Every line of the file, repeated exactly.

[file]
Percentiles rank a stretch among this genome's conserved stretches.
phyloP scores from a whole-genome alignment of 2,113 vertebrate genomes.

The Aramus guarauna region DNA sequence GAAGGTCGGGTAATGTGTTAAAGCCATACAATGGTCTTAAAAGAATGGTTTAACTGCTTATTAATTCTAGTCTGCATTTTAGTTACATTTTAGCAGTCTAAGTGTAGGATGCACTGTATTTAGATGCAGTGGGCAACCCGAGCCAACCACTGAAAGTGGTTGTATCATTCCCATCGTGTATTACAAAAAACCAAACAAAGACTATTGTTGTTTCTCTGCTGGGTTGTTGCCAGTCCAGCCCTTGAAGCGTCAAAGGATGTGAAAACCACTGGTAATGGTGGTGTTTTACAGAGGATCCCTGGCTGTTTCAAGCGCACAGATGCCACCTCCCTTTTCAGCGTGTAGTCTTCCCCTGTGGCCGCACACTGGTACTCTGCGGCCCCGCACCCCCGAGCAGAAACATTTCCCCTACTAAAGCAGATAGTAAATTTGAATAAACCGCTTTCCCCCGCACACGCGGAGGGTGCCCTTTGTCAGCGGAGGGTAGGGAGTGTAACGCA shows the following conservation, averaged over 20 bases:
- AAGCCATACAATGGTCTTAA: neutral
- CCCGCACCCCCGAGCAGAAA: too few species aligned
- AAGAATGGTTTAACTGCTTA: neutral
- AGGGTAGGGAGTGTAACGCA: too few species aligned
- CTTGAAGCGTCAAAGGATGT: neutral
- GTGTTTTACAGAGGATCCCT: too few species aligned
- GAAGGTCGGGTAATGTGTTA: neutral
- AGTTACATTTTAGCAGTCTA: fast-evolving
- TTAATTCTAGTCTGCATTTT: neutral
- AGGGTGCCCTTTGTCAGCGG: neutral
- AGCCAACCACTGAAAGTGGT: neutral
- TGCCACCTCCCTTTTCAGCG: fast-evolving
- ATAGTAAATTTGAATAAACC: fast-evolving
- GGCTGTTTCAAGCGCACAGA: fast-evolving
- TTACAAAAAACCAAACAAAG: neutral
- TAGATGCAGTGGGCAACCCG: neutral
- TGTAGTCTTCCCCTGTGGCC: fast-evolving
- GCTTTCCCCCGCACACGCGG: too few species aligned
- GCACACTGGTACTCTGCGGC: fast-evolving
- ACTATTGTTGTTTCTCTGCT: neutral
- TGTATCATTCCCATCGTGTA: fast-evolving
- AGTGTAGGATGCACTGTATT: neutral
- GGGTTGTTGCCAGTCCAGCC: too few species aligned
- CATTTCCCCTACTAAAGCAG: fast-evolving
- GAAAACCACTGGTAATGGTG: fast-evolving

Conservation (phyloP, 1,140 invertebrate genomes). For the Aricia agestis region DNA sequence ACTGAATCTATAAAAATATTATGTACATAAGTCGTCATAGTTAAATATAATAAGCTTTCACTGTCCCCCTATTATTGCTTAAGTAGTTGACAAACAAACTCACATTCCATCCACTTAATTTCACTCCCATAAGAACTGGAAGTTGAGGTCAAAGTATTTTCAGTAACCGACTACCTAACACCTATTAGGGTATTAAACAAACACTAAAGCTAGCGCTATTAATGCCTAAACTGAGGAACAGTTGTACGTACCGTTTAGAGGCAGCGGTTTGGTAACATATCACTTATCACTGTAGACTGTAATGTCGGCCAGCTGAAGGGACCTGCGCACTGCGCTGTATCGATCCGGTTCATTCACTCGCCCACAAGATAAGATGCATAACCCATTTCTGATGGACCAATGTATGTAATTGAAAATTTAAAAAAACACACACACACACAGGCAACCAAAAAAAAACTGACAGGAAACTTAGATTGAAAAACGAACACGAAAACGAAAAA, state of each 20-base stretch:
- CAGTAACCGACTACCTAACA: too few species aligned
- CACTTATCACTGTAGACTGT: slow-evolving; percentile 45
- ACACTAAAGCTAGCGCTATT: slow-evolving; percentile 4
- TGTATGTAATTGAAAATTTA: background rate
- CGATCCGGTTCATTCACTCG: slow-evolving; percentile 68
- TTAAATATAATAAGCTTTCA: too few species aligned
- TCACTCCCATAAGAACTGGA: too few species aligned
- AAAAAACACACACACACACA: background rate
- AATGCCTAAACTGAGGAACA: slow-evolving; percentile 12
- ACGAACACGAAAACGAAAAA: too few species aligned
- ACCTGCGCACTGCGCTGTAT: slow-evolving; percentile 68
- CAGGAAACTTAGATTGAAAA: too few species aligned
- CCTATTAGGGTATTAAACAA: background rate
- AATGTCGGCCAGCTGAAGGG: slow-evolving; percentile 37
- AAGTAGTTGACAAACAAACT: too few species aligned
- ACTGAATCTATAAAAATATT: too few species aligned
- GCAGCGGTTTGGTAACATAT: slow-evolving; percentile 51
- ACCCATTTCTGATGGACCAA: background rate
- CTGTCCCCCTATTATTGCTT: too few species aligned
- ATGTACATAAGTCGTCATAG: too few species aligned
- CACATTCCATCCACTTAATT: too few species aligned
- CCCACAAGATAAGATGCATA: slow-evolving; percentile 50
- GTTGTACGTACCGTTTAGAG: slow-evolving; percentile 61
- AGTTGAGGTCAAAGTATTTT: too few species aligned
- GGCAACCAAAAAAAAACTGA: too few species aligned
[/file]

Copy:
Percentiles rank a stretch among this genome's conserved stretches.
phyloP scores from a whole-genome alignment of 2,113 vertebrate genomes.

The Aramus guarauna region DNA sequence GAAGGTCGGGTAATGTGTTAAAGCCATACAATGGTCTTAAAAGAATGGTTTAACTGCTTATTAATTCTAGTCTGCATTTTAGTTACATTTTAGCAGTCTAAGTGTAGGATGCACTGTATTTAGATGCAGTGGGCAACCCGAGCCAACCACTGAAAGTGGTTGTATCATTCCCATCGTGTATTACAAAAAACCAAACAAAGACTATTGTTGTTTCTCTGCTGGGTTGTTGCCAGTCCAGCCCTTGAAGCGTCAAAGGATGTGAAAACCACTGGTAATGGTGGTGTTTTACAGAGGATCCCTGGCTGTTTCAAGCGCACAGATGCCACCTCCCTTTTCAGCGTGTAGTCTTCCCCTGTGGCCGCACACTGGTACTCTGCGGCCCCGCACCCCCGAGCAGAAACATTTCCCCTACTAAAGCAGATAGTAAATTTGAATAAACCGCTTTCCCCCGCACACGCGGAGGGTGCCCTTTGTCAGCGGAGGGTAGGGAGTGTAACGCA shows the following conservation, averaged over 20 bases:
- AAGCCATACAATGGTCTTAA: neutral
- CCCGCACCCCCGAGCAGAAA: too few species aligned
- AAGAATGGTTTAACTGCTTA: neutral
- AGGGTAGGGAGTGTAACGCA: too few species aligned
- CTTGAAGCGTCAAAGGATGT: neutral
- GTGTTTTACAGAGGATCCCT: too few species aligned
- GAAGGTCGGGTAATGTGTTA: neutral
- AGTTACATTTTAGCAGTCTA: fast-evolving
- TTAATTCTAGTCTGCATTTT: neutral
- AGGGTGCCCTTTGTCAGCGG: neutral
- AGCCAACCACTGAAAGTGGT: neutral
- TGCCACCTCCCTTTTCAGCG: fast-evolving
- ATAGTAAATTTGAATAAACC: fast-evolving
- GGCTGTTTCAAGCGCACAGA: fast-evolving
- TTACAAAAAACCAAACAAAG: neutral
- TAGATGCAGTGGGCAACCCG: neutral
- TGTAGTCTTCCCCTGTGGCC: fast-evolving
- GCTTTCCCCCGCACACGCGG: too few species aligned
- GCACACTGGTACTCTGCGGC: fast-evolving
- ACTATTGTTGTTTCTCTGCT: neutral
- TGTATCATTCCCATCGTGTA: fast-evolving
- AGTGTAGGATGCACTGTATT: neutral
- GGGTTGTTGCCAGTCCAGCC: too few species aligned
- CATTTCCCCTACTAAAGCAG: fast-evolving
- GAAAACCACTGGTAATGGTG: fast-evolving

Conservation (phyloP, 1,140 invertebrate genomes). For the Aricia agestis region DNA sequence ACTGAATCTATAAAAATATTATGTACATAAGTCGTCATAGTTAAATATAATAAGCTTTCACTGTCCCCCTATTATTGCTTAAGTAGTTGACAAACAAACTCACATTCCATCCACTTAATTTCACTCCCATAAGAACTGGAAGTTGAGGTCAAAGTATTTTCAGTAACCGACTACCTAACACCTATTAGGGTATTAAACAAACACTAAAGCTAGCGCTATTAATGCCTAAACTGAGGAACAGTTGTACGTACCGTTTAGAGGCAGCGGTTTGGTAACATATCACTTATCACTGTAGACTGTAATGTCGGCCAGCTGAAGGGACCTGCGCACTGCGCTGTATCGATCCGGTTCATTCACTCGCCCACAAGATAAGATGCATAACCCATTTCTGATGGACCAATGTATGTAATTGAAAATTTAAAAAAACACACACACACACAGGCAACCAAAAAAAAACTGACAGGAAACTTAGATTGAAAAACGAACACGAAAACGAAAAA, state of each 20-base stretch:
- CAGTAACCGACTACCTAACA: too few species aligned
- CACTTATCACTGTAGACTGT: slow-evolving; percentile 45
- ACACTAAAGCTAGCGCTATT: slow-evolving; percentile 4
- TGTATGTAATTGAAAATTTA: background rate
- CGATCCGGTTCATTCACTCG: slow-evolving; percentile 68
- TTAAATATAATAAGCTTTCA: too few species aligned
- TCACTCCCATAAGAACTGGA: too few species aligned
- AAAAAACACACACACACACA: background rate
- AATGCCTAAACTGAGGAACA: slow-evolving; percentile 12
- ACGAACACGAAAACGAAAAA: too few species aligned
- ACCTGCGCACTGCGCTGTAT: slow-evolving; percentile 68
- CAGGAAACTTAGATTGAAAA: too few species aligned
- CCTATTAGGGTATTAAACAA: background rate
- AATGTCGGCCAGCTGAAGGG: slow-evolving; percentile 37
- AAGTAGTTGACAAACAAACT: too few species aligned
- ACTGAATCTATAAAAATATT: too few species aligned
- GCAGCGGTTTGGTAACATAT: slow-evolving; percentile 51
- ACCCATTTCTGATGGACCAA: background rate
- CTGTCCCCCTATTATTGCTT: too few species aligned
- ATGTACATAAGTCGTCATAG: too few species aligned
- CACATTCCATCCACTTAATT: too few species aligned
- CCCACAAGATAAGATGCATA: slow-evolving; percentile 50
- GTTGTACGTACCGTTTAGAG: slow-evolving; percentile 61
- AGTTGAGGTCAAAGTATTTT: too few species aligned
- GGCAACCAAAAAAAAACTGA: too few species aligned